- Danielle Anderson won’t be playing in the World Series of Poker this week as the event was postponed.
- The exciting sport was to be held at Las Vegas’ Rio Hotel and Casino.
- While casinos are set to reopen next week, poker games are likely to be considered last.
- Anderson admits that Las Vegas and the world of WSOP will be different this fall.
Danielle Anderson of Lake Crystal, Minn. won’t be in action this week since the fate of resuming the World Series of Poker remains unknown. The main event was supposed to begin this week at Las Vegas’ Rio Hotel and Casino.
2019 saw 187,298 participants win a total of $293 million. Anderson was among the 8,569 players in an event whose buy-in remained at $10,000 from the 1972 figure.
The pro poker player thinks she performed well. She was number 301 for $38,000.
Las Vegas will look a bit different this year from Memorial Day to mid-July as poker players won’t be competing in at least 60 tournaments, which are part of the World Series of Poker. Also, casinos and hotels won’t be filled.
A seven-week extravaganza called World Series was postponed on April 20th to undesignated dates in the fall.
However, casinos have been given a green light to reopen on June 4.
At 36, Anderson is a professional poker player with a good online following. She has been raising a family in Las Vegas for the past six years. Kory Andersen, her husband, is a former state heavyweight wrestling champion at St. James.
A Routine Changed
Danielle would have breakfast with her son Easton and send him off to school before heading to a casino in search of a game. Her most frequented spot was the Aria because of their high-staked private games.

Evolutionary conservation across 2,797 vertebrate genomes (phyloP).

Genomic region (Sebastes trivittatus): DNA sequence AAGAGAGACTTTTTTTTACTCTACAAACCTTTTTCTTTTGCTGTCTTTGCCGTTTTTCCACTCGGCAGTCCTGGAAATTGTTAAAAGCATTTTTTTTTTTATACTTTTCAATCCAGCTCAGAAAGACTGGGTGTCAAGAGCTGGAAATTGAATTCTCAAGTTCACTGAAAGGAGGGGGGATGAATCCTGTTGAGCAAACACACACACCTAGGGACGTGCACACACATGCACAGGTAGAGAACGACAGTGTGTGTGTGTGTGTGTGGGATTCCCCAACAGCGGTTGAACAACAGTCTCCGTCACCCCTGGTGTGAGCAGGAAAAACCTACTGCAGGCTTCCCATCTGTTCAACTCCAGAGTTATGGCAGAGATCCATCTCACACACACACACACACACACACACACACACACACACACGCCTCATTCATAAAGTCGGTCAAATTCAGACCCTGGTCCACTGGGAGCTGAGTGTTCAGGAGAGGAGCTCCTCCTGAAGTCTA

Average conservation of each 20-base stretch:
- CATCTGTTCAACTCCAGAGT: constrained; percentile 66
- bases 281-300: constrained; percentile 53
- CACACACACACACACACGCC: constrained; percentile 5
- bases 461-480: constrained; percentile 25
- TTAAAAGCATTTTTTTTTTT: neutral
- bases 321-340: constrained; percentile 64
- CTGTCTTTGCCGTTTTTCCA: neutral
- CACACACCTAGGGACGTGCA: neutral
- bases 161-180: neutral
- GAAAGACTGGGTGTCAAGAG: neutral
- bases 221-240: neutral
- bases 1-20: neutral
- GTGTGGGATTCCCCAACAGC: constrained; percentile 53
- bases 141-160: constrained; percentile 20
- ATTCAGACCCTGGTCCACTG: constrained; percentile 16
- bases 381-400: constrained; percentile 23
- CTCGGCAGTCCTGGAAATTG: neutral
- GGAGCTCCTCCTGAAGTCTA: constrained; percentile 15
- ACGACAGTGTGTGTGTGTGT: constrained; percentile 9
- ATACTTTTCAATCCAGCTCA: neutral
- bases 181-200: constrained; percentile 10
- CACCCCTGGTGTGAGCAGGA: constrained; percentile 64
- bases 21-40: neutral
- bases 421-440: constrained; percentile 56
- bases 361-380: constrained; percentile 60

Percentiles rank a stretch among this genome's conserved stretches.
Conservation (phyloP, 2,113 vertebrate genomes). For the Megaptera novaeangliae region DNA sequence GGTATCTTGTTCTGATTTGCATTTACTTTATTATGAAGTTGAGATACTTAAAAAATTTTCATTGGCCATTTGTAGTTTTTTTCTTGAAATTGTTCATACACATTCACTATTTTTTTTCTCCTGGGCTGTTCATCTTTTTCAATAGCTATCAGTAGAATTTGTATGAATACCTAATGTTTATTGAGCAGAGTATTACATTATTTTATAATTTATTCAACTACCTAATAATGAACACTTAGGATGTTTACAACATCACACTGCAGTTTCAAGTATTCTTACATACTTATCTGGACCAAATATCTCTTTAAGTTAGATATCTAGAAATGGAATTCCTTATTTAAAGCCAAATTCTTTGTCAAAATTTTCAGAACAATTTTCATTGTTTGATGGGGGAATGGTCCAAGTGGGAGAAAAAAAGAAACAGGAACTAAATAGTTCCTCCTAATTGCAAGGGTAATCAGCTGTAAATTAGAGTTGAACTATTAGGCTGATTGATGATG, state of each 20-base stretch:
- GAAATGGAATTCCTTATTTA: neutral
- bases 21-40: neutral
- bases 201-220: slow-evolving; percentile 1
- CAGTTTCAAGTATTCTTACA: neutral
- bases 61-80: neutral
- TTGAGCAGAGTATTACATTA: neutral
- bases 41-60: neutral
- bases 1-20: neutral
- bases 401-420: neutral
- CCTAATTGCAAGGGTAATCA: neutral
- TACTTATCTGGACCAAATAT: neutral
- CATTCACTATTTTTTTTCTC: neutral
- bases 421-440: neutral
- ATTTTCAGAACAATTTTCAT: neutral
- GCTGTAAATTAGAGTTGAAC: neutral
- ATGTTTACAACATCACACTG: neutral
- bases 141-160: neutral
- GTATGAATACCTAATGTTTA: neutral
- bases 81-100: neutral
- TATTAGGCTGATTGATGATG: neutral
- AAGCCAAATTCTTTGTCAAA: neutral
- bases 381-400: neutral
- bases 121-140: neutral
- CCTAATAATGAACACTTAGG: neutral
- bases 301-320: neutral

Things changed drastically when Nevada shut down all of its 440 casinos on March 17. While news about the reopening of casinos next week looks exciting, Danielle says poker rooms are likely to be the last to open.
She added that authorities fear the idea of a few people playing in a confined area. The gaming commission suggested four-person poker games, which Anderson feels isn’t a poker game. To her, the minimum number of players should be six. Even with that number, the low odds will put off recreational players who have some experience.
Since the Justice Department’s shut down of online poker nationally in April 2011 was legalized again in Nevada, Delaware, New Jersey, and Pennsylvania, Anderson was able to play a few games during the pandemic-related shutdown. However, these games have become boring.
The player feels that if the pandemic will still be in the picture, the World Series of Poker and Las Vegas, in general, will look different this fall. She thinks the number of WSOP players will reduce following the travel complications that exist today.
The talk about reducing ‘herding’ when Sin City gets back to normal business level also seems to irritate Anderson. She says Las Vegas won’t be real without herding because “that’s what makes us a success.”